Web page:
Data published on the Durham University website shows that there has been a significant reduction in Covid-19 cases at Durham University in the past two weeks.
Since the 26th October, there have been 162 reported cases of Covid-19 at Durham University, with five of those cases being among staff members. This includes those who tested positive in the Lateral Flow Testing (LFT) pilot.
In the past week, since 2nd November, there has been just 51 reported cases of Covid-19 at the University, with four of the cases coming from staff members.
This brings the total number of reported Covid-19 cases at Durham University to 1,965.
The seven day average declined rapidly from 25th October to 28th October, dropping from 44 cases to 18 cases. Since 28th October, the seven day average has declined steadily from 18 to just 6 cases per week.
Palatinate previously reported that as of 22nd October, 377 cases of Covid-19 had been reported to Durham University within a week, meaning 1,745 cases of Covid-19 had been reported to the University in total, which amounts to around 7.5% of students and staff at Durham.
This meant that Durham had the highest number of cases as a percentage of staff and students, as well as the fifth highest number of total Covid-19 cases of all UK universities, according to data compiled by the University and College Union (UCU). Durham City was also identified as a Covid-19 hotspot by The Chronicle.
The reduction in cases comes as student and staff participation in a Covid-19 testing pilot began on the 29th October. The Lateral Flow Test (LFT) pilot aims to reduce the spread of Covid-19 at the University by identifying people who are unaware that they have been infected with the virus, and enabling them to self isolate and book an NHS test.
Livers-in at Stephenson and Van Mildert College have been invited to take part in the pilot, and it has been rolled out to livers-in at University College.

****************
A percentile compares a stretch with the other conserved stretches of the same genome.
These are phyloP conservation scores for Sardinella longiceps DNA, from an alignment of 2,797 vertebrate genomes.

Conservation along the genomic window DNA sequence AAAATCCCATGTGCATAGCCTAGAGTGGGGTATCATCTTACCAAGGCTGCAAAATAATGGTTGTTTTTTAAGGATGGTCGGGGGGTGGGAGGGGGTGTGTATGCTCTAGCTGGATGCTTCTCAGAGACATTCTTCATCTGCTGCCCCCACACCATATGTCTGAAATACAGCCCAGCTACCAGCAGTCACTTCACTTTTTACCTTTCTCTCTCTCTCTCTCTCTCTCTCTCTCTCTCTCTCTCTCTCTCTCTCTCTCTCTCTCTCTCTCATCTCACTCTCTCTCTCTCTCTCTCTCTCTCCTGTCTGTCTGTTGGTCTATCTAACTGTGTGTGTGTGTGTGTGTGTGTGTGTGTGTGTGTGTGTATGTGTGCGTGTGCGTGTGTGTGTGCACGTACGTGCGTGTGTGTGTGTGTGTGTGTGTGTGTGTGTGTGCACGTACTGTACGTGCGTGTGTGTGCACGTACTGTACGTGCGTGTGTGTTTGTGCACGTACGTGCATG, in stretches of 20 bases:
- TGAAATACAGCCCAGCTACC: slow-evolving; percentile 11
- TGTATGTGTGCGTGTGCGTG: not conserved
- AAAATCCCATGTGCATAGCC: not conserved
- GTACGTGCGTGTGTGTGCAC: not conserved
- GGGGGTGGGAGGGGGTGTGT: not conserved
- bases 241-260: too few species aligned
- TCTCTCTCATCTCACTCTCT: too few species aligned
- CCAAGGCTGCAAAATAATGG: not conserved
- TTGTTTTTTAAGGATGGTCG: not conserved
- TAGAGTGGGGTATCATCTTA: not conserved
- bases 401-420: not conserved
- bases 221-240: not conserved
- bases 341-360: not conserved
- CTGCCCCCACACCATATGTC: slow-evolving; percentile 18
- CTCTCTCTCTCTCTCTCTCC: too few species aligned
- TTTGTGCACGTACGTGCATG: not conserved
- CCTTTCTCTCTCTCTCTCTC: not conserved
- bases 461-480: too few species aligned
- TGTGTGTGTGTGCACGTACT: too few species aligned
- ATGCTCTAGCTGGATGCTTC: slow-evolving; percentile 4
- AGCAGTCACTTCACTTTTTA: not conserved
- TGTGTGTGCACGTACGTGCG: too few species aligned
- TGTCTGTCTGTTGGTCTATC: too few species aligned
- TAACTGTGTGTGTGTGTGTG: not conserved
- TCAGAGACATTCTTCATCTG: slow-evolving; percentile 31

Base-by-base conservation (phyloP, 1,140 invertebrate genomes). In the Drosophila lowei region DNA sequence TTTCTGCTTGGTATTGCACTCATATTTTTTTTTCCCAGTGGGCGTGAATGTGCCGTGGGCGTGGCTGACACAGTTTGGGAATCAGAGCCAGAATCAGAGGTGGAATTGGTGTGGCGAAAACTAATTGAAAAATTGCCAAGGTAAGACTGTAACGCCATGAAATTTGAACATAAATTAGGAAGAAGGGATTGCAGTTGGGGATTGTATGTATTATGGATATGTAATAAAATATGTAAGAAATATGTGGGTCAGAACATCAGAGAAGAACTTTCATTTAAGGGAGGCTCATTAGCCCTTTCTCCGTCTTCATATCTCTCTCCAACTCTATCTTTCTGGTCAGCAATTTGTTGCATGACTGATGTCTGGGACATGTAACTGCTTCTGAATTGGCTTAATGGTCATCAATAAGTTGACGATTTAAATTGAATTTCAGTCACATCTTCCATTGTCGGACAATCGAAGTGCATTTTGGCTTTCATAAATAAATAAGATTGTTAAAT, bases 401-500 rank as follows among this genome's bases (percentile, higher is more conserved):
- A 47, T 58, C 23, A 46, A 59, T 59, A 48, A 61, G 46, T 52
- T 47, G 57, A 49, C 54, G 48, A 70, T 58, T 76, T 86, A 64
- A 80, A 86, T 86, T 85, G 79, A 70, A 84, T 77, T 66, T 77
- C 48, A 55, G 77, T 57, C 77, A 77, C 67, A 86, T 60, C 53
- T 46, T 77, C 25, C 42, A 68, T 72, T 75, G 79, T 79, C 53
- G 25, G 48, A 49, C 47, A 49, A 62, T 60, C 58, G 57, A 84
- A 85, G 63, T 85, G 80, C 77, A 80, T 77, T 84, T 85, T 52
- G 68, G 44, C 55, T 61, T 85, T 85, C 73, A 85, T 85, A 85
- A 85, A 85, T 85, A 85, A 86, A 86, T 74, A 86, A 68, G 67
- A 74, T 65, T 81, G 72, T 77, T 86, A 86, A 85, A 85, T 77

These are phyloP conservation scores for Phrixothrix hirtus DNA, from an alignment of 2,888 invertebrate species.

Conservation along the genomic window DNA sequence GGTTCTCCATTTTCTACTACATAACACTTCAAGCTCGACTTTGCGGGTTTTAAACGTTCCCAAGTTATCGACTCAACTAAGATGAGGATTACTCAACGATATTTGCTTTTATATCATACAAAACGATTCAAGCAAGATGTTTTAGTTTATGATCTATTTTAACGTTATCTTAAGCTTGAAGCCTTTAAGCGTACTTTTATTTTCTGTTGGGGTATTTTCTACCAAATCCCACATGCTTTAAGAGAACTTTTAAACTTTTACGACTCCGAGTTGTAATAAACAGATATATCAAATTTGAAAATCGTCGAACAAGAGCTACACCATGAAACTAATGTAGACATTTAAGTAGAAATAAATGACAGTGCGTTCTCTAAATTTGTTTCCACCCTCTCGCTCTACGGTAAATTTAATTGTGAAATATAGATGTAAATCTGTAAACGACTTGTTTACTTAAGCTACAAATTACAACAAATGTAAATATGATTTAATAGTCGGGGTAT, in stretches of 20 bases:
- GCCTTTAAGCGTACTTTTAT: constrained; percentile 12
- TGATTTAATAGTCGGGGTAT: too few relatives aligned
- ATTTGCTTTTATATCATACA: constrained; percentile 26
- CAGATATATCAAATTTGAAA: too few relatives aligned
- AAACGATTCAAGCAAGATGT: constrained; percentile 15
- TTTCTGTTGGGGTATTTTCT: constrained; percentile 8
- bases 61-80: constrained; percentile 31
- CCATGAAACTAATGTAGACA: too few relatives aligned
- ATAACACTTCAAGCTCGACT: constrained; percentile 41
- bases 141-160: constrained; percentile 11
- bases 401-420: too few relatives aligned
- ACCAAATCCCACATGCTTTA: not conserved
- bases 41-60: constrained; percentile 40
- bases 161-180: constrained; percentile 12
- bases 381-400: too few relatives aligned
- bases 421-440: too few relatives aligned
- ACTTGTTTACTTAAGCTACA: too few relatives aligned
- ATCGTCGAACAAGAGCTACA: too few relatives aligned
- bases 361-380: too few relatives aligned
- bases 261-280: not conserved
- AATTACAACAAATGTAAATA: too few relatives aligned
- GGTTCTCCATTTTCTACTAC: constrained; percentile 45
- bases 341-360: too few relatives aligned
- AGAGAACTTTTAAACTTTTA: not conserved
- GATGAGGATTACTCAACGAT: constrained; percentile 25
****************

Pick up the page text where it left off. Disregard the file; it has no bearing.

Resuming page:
Durham University saw high numbers of Covid-19 cases at its colleges. All students living in at St Mary’s and Collingwood were told to stay on campus for seven days, following an increased number of Covid-19 cases, and by mid-October, at least 38 out of the 42 households households at Collingwood College were in isolation, and all first-year students living at Hatfield College were in self-isolation.
Since then, many college bars have opened to livers-in at colleges, and in some cases, to students living out of college. However, all college bars have now closed due to the recently imposed national lockdown which requires all non-essential business to close for a month. This has also meant that all in-person music and theatre activities between households at the University have been suspended.
Despite the tough restrictions elsewhere, the University will continue to deliver face to face teaching throughout lockdown, and University libraries will remain open, although library-users are now required to wear a face covering at all times when using the library to allow access to the library to continue throughout the winter lockdown.
Image: Amana Moore